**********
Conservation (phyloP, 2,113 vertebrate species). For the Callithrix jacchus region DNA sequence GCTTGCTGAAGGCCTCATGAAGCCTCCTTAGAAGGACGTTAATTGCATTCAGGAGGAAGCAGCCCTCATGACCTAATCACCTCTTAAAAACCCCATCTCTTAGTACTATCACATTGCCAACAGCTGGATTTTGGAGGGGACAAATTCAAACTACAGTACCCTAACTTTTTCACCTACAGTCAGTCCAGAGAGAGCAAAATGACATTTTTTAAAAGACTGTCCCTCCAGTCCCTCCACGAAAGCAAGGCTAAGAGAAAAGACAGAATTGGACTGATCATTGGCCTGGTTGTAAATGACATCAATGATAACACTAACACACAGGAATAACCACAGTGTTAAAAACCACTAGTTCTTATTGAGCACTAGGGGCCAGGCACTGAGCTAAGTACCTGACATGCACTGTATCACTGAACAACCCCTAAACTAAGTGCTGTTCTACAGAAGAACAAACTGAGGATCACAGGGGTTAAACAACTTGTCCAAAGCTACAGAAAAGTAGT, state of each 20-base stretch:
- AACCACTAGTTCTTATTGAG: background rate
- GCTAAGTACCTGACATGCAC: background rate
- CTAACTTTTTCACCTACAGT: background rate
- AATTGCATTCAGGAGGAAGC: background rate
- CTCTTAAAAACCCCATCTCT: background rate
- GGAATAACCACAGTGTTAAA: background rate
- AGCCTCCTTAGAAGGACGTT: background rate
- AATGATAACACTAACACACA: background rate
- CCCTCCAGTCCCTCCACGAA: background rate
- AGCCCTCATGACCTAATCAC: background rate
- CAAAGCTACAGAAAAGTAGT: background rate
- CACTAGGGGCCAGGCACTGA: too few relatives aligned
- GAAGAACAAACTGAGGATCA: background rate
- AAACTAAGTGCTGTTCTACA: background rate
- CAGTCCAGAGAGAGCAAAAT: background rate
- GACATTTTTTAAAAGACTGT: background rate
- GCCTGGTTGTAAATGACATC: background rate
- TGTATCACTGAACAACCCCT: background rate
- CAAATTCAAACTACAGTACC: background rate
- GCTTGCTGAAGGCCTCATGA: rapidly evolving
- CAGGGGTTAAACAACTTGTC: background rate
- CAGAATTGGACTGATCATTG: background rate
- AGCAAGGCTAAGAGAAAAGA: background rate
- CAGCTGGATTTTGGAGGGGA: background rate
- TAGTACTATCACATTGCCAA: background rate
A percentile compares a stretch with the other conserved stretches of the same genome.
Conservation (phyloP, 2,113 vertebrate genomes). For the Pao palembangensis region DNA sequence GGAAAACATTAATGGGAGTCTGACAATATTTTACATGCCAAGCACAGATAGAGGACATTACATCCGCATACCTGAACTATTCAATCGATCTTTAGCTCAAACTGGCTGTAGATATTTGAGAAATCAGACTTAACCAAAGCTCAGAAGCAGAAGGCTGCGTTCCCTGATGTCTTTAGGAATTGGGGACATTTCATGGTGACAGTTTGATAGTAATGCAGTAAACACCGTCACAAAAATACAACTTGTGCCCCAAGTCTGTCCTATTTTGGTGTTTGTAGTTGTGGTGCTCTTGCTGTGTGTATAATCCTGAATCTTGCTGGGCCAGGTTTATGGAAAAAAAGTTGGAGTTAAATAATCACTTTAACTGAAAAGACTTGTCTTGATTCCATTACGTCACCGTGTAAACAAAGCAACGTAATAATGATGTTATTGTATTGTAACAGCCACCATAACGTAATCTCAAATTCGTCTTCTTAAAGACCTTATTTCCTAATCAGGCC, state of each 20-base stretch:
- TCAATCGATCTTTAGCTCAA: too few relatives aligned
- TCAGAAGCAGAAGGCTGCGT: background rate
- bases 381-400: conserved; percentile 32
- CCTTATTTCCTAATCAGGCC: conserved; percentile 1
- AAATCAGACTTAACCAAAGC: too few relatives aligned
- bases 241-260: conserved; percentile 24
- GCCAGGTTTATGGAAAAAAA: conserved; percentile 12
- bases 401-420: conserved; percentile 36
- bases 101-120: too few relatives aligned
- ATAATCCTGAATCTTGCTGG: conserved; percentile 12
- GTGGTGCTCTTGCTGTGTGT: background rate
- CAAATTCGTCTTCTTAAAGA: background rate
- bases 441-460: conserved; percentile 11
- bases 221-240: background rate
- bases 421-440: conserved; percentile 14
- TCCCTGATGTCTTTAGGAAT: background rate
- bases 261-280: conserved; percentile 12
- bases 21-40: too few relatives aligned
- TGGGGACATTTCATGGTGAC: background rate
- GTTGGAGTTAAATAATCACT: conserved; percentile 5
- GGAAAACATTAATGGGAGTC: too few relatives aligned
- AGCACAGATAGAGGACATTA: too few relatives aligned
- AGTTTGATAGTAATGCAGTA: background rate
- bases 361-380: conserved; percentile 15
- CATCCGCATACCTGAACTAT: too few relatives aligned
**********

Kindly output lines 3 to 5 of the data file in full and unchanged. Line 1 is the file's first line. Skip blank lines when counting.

- GCTAAGTACCTGACATGCAC: background rate
- CTAACTTTTTCACCTACAGT: background rate
- AATTGCATTCAGGAGGAAGC: background rate